Last week we talked about seating and positioning care and maintenance specifically looking at cleaning and disinfecting wheelchair cushions. This week we’re talking a look at the cleaning and disinfecting manual and power wheelchairs.
Cleaning a Manual Wheelchair
Like with cushions, manual wheelchairs first need to be cleaned with a damp cloth and mild detergent, rinsed thoroughly with clean water, wiped dry with a clean cloth, and left to air dry. Be sure to use a soft cloth avoiding an abrasive or rough texture which could damage or scratch the frame.
For cleaning manual wheelchairs, pay special attention to the parts that are touched most often such as hand rims, wheel locks, front frame of the wheelchair, and arm rests. Don’t forget the different components that a family member or caregiver may touch frequently such as push handles.
To clean hair that gets caught in the Velcro on the seat upholstery, use a wire bristle pet brush to pull out that hair, fuzz, and lint. Another place that can get fairly dirty on a manual wheelchair is the rear wheel axle. We recommend cleaning it with a soft cloth to clear the dirt from the axle and lubricate with a silicone-based lubricant.
Cleaning a Power Wheelchair
Cleaning a power wheelchair does differ from a manual wheelchair. Before cleaning a power wheelchair, make sure the power is off and if you’re cleaning any of the electronic components such as the drive control consider flipping the breaker circuit so there is no risk of the power being on. One place that tends to get dirtiest on a power wheelchair besides the joystick and joystick receiver can be the footplate. A foaming cleanser can be helpful to tackle this tough spot to saturate the footplate where the grippy tape is located to really clean within there while using a bristle brush to scrub out that area. Another helpful cleaning tip is to use canned air or an air compressor can be helpful for removing dirt and crumbs as well as drying the product itself. Although we don’t recommend taking the cover or shroud off the power wheelchair, it is an area that can get pretty dirty depending on your lifestyle and where you’re using the power wheelchair and how dusty it is where you live.
Specifically looking at cleaning power wheelchairs base, use a mild detergent on a damp rag, but most importantly do not use flowing water to rinse such as a garden hose or a bucket of water. It is important to not use any running water on the base of the power wheelchair as all of the components that would be sensitive to water are protected by that shroud. Focus on cleaning routinely touched parts of the wheelchair such as the driver control unit switches, arm rests, push handles, and other areas. You will want to pay special attention to these features.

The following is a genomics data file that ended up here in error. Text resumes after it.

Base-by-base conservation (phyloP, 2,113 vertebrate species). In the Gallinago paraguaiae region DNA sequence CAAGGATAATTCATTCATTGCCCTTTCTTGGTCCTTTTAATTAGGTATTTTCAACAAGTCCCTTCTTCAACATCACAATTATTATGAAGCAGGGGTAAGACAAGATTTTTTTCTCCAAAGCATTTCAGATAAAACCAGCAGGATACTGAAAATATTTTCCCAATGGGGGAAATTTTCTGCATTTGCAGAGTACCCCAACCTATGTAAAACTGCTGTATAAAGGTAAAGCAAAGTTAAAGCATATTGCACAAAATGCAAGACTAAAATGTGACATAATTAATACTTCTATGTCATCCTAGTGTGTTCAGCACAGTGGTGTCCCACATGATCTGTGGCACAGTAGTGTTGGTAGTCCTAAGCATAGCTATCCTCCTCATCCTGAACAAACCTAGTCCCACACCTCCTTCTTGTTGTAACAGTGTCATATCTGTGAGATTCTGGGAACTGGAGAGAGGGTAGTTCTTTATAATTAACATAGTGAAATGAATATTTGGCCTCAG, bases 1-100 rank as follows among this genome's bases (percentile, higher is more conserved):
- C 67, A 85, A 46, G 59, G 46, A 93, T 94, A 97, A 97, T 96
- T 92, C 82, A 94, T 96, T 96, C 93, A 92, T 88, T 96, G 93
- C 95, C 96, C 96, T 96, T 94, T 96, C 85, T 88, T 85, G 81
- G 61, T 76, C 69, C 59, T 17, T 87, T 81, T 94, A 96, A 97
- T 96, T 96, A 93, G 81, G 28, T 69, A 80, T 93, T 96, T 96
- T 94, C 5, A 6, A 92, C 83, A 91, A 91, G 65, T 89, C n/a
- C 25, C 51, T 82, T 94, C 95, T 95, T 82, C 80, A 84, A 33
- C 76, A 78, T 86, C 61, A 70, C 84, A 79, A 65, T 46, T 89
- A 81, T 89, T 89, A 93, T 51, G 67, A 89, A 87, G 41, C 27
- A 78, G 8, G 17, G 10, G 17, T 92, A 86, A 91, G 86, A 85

You may be tempted to wipe the moveable components, such as the seat elevator, and remove the lubricant, but it’s a very important piece of the equipment to keep the mechanics of the power wheelchair working properly. If you have squeaks and noises from the wheelchair, call your wheelchair service provider. We do not recommend the use of WD40 for lubricating the wheelchair.
Disinfecting a Manual or Power Wheelchair
After cleaning the wheelchair, use an approved disinfectant from the EPA list with a dampened cloth to wipe down the wheelchair to disinfect. Rinse with clean water and wipe dry with a cloth and let air dry. While disinfecting pay special attention to the wheelchair parts you touch most often.
Join us next week in this blog series as we discuss power wheelchair maintenance. Want to hear more about wheelchair and cushion maintenance? Check our our podcast all about this topic.
Tricia Garven, MPT, ATP
Regional Clinical Education Manager
Tricia is currently a Regional Clinical Education Manager at Permobil. Prior to joining the clinical team at Permobil, she was in a similar role as the Clinical Applications Manager for ROHO. Previously, in clinical practice, Tricia specialized in neuro rehabilitation at Baylor Institute for Rehabilitation (BIR) in Dallas, Texas. While working at BIR, she gained extensive knowledge in the prescription and training of custom wheelchairs and seating. She also worked as the outpatient wheelchair seating clinic specialist. Now with Permobil, Tricia is presenting educational programs to therapists and DME providers regarding seating, mobility and pressure ulcer prevention. Tricia is an active member of RESNA, Clinician’s Task Force, and the APTA. Within the APTA, Tricia is a member of the Neurology Section as well on the nominating committee for the newly formed AT-SWM SIG.